Coming from very humble beginnings, she worked her way up through the tech industry and was on the fast-track to becoming a top player until a life-threatening illness thrust her into the hospital and into a healthcare system that she felt needed improvement to better address patient care.

She initially developed the incubator model for her own company, and it was so successful that it was later acquired by Johnson & Johnson. Five years later, the unique no-strings-attached JLABS model is the industry standard for incubation.

Melinda’s drive and passion to consistently expand capabilities, services, and access to expertise for entrepreneurial companies has become a source of inspiration not only within the Johnson & Johnson Innovation team but across the entire company and the industry at large.
She is committed to driving progress in science across the world to generate a meaningful and sustainable impact for consumers and patients.

PV: How would you define your leadership style? How do you help others achieve their professional and personal goals?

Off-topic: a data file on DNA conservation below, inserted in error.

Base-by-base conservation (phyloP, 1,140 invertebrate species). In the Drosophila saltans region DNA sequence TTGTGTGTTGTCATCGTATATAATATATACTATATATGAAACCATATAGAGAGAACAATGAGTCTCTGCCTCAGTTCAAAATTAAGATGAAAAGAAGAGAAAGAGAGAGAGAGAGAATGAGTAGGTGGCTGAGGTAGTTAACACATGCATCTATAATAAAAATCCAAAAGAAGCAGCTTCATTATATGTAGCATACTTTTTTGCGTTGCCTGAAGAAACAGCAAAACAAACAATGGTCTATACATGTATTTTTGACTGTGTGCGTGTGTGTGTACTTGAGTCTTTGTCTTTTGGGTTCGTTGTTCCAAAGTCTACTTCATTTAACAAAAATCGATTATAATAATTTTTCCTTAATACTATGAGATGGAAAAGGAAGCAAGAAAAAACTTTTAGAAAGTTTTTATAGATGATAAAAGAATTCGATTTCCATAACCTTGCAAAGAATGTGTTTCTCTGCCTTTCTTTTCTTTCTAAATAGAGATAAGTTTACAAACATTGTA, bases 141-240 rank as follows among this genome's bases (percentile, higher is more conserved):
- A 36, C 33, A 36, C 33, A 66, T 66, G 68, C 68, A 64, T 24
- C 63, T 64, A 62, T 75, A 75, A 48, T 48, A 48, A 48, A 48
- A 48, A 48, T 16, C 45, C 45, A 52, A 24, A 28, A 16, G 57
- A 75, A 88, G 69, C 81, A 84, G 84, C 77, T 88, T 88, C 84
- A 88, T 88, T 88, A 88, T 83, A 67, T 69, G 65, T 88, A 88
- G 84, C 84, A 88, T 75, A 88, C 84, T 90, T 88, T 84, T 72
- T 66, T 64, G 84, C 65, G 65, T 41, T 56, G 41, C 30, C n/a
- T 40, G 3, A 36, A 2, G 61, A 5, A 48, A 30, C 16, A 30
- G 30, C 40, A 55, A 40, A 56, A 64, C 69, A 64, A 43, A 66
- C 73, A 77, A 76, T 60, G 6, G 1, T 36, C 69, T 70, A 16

Richter: It’s important to demonstrate to team members and to others that they can do it too. I want people to understand that even though they may consider themselves ordinary they can be extraordinary. For me it’s about inspiring greatness in others. It’s also important to honor your authentic self for whatever your goals are. Just be true to what’s going to define success and happiness for you. Helping people achieve those goals requires listening and empathizing, and providing options, ultimately letting each person decide what’s best for them. Many times, voices can be overlooked or not heard, so I strive to listen, to understand, and to support what those individual’s personal and professional goals are, however they show up.

PV: Where do you draw your inspiration from?